One of the many podcasts that I listen to is Radiolab, a program that makes science easy to understand for non-scientists. I was happy to find out from one of their Tweets that there is now a “Radiolab for Kids” site, where they have collected programs from their archives that would appeal especially to children. One of the many episodes is, “Mapping Tic Tac Toedom,” which I’ve embedded below. In this broadcast, the hosts try to figure out who in the world knows how to play Tic-Tac-Toe – a game that seems ubiquitous to Americans, but do people in other countries play it?
If your child listens to the podcast, and is interested in learning more about Tic-Tac-Toe, I recommend the Wikipedia entry on “Tic-Tac-Toe Variants,” which offers suggestions for different versions such as “Revenge in a Row” and “Random Turn Tic-Tac-Toe.”
My students enjoyed playing Ultimate Tic-Tac-Toe, and you can find directions for that here: “Ultimate Tic-Tac-Toe” (as explained by “Math with Bad Drawings”)
They also really liked the video, Tic-Tac-Toe Game That Goes Horribly Wrong, which I would use whenever we were about to do a unit on inventing games so they could see what happens when people just assume you know the rules to a game.
Other great listens on Radiolab for Kids? Try learning about animal minds, super cool science, or zombie cockroaches among other things. Chances are, even the adults will learn something new!
I briefly mentioned Foldscope way back in 2017 after our Stanford tour guide pulled the amazing paper microscope out of her pocket to demonstrate the type of innovation you can find at Stanford. I always meant to do a separate post on this tool, but life got in the way and suddenly I am here, three years later, finally getting around to it.
Foldscope is an inexpensive, portable, durable microscope that you can carry around with you pretty much anywhere. It was invented at Stanford, and you can watch Manu Prakash speak about the evolution of this idea in the video below. (Linked here in case the embedded video doesn’t work.) Of particular note during our current coronavirus fears is the portion at 5:23 where a student declares how the Foldscope highlights how important it is to wash your hands to avoid dangerous diseases.
You can also view a TED talk with Prakash from 2014 here.
I’ve been combing the internet for projects to do with my engineering students (grades 8-10), and ran across these lessons from Design Squad. They don’t quite fit my curriculum, but I thought I would share them since I know a lot of my colleagues are working on incorporating STEAM into the curriculum. If you look on the left side of the page, you will see other lessons and activities that you may be able to use in areas that range from electricity to structures.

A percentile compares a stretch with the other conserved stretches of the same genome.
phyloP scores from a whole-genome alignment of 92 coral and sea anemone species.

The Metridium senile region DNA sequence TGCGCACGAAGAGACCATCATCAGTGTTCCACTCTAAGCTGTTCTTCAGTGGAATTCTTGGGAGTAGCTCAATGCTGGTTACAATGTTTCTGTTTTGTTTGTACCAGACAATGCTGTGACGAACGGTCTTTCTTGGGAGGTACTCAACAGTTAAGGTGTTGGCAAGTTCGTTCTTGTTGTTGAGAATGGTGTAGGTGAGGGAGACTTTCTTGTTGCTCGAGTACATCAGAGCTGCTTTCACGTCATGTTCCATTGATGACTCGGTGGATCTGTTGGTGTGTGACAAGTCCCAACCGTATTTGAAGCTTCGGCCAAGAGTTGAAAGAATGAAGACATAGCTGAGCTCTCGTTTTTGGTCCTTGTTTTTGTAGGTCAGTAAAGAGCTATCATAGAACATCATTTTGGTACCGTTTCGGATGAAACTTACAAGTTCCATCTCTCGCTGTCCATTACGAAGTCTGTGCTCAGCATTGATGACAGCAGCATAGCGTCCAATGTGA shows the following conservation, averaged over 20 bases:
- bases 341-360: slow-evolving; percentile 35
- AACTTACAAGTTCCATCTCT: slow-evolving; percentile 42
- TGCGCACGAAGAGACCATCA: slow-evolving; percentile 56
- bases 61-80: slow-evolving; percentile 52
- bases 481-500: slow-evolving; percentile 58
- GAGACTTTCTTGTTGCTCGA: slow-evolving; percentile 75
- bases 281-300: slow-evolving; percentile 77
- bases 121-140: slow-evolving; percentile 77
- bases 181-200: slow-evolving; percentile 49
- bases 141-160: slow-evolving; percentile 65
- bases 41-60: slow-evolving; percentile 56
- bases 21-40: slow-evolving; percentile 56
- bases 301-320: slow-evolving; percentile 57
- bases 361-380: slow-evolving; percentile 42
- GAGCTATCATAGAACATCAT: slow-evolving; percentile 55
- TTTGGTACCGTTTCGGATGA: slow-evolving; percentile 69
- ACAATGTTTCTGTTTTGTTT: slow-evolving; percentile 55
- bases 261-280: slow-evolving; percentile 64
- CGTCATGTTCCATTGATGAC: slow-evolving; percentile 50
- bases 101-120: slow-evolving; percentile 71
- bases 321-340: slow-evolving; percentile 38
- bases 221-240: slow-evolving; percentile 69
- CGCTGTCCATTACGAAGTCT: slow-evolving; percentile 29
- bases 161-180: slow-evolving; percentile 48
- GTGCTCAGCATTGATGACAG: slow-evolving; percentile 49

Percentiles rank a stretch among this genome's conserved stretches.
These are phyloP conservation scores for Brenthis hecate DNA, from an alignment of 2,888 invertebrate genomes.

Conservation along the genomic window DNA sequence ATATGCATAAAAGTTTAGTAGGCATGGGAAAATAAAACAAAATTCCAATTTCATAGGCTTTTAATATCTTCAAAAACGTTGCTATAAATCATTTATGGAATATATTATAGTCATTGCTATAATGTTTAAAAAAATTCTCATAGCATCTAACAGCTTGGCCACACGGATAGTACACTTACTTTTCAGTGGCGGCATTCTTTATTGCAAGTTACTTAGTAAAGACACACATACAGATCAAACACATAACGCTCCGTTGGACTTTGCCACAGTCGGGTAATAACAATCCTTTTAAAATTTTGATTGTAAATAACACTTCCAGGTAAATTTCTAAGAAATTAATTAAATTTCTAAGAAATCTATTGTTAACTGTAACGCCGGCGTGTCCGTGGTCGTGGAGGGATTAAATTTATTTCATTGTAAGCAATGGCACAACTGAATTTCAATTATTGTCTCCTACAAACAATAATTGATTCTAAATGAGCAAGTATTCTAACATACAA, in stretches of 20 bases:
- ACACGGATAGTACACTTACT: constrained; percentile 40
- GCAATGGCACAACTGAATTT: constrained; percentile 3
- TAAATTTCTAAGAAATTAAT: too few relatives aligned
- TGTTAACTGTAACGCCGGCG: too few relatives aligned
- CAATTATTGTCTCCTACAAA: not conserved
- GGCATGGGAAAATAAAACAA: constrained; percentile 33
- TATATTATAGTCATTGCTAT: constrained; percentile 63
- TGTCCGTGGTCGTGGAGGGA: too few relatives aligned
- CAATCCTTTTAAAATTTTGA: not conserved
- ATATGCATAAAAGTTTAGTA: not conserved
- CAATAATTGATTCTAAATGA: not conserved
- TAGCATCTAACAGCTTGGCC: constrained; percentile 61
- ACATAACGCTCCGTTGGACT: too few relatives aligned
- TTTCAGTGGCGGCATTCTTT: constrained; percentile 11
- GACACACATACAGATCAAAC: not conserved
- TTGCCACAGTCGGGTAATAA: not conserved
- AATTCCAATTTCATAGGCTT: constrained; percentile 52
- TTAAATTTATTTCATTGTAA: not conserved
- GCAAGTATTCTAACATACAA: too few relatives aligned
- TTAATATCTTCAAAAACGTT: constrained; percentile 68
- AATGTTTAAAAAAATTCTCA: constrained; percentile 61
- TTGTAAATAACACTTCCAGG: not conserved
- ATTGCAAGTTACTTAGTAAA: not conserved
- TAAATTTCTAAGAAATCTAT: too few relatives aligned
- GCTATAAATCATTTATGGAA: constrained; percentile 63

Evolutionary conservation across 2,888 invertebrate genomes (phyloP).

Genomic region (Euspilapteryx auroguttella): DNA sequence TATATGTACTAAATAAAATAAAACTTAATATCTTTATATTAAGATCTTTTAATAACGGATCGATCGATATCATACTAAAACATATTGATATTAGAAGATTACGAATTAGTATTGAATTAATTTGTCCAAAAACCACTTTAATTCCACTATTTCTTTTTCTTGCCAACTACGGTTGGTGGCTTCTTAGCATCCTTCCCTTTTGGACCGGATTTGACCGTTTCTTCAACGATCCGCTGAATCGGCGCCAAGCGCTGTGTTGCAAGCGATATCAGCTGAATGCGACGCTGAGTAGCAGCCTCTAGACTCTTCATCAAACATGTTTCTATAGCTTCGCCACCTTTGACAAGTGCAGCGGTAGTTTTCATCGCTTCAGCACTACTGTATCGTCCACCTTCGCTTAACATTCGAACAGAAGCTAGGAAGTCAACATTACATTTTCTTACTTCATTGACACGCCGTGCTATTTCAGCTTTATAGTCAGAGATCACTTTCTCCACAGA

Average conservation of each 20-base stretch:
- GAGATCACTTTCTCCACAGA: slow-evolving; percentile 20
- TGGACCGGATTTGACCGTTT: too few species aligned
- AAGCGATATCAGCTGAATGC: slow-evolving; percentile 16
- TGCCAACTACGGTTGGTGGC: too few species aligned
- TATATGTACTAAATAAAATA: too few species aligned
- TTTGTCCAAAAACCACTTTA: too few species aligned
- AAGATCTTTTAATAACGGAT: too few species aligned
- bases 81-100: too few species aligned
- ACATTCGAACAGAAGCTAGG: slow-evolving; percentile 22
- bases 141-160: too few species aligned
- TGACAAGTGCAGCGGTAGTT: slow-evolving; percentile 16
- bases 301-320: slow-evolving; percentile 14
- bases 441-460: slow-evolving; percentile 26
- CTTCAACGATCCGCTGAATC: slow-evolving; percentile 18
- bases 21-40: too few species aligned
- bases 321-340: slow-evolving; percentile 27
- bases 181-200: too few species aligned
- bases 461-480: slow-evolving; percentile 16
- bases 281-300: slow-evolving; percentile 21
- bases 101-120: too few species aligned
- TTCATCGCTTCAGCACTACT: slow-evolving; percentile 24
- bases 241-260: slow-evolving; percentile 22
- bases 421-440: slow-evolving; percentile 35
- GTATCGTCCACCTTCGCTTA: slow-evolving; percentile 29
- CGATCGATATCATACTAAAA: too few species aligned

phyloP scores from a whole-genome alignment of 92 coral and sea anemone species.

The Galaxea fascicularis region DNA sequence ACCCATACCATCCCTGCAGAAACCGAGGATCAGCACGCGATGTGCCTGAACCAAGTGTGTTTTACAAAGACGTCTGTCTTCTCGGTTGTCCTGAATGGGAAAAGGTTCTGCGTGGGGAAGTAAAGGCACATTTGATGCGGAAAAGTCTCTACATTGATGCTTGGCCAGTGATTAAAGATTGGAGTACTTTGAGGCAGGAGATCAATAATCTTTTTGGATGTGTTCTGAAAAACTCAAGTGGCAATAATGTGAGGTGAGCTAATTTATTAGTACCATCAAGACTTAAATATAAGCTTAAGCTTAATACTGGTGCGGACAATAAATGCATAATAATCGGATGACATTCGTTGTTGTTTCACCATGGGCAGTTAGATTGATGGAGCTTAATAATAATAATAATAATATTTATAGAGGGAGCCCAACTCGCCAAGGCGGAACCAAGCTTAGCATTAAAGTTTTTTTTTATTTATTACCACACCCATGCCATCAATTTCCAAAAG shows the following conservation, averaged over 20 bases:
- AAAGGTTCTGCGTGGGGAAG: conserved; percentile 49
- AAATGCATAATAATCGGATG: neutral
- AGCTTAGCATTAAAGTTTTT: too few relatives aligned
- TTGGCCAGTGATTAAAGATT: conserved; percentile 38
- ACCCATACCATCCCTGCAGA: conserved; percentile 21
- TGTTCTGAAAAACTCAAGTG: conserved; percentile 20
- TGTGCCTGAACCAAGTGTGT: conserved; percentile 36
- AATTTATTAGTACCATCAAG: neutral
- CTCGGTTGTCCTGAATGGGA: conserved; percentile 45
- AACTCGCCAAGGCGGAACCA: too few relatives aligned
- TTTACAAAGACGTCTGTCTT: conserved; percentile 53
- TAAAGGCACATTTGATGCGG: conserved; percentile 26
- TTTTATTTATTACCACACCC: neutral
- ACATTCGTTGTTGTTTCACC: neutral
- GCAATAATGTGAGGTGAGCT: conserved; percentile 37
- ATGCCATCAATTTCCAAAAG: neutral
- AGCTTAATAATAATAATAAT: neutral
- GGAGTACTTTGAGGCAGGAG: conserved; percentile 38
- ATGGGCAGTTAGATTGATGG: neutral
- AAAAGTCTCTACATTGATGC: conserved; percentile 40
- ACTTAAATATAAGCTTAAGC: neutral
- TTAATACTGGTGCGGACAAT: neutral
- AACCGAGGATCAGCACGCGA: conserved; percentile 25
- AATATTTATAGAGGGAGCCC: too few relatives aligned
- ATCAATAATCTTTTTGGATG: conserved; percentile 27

I have included Design Squad in posts since 2013, but I don’t think I have mentioned this particular page before. Even if I have, it bears repeating! This site offers a lot of creative challenges and videos that are great for any STEAM classroom. And it’s not just for elementary students. I used one of their videos today with my secondary students on isometric drawing, and it was the perfect introduction to a brand new topic for them. After you browse the site, click here to visit their YouTube channel, chock full of videos on all sorts of design topics.
If you have ever seen a music video by “OK Go,” then you cannot fail to be in awe of the band’s incredible creativity. In every production, you can tell that they spent a lot of time on brainstorming, working hard, and having fun. Even more notable, though, is how much math and science must be used to create these complex feats of artistic expression.
In cooperation with the Playful Learning Lab at the University of St. Thomas (seriously wish this had been a thing at my university!), OK Go has designed a new website, the OK Go Sandbox, that provides resources for educators to use with students for STEAM activities based on a few of their music videos.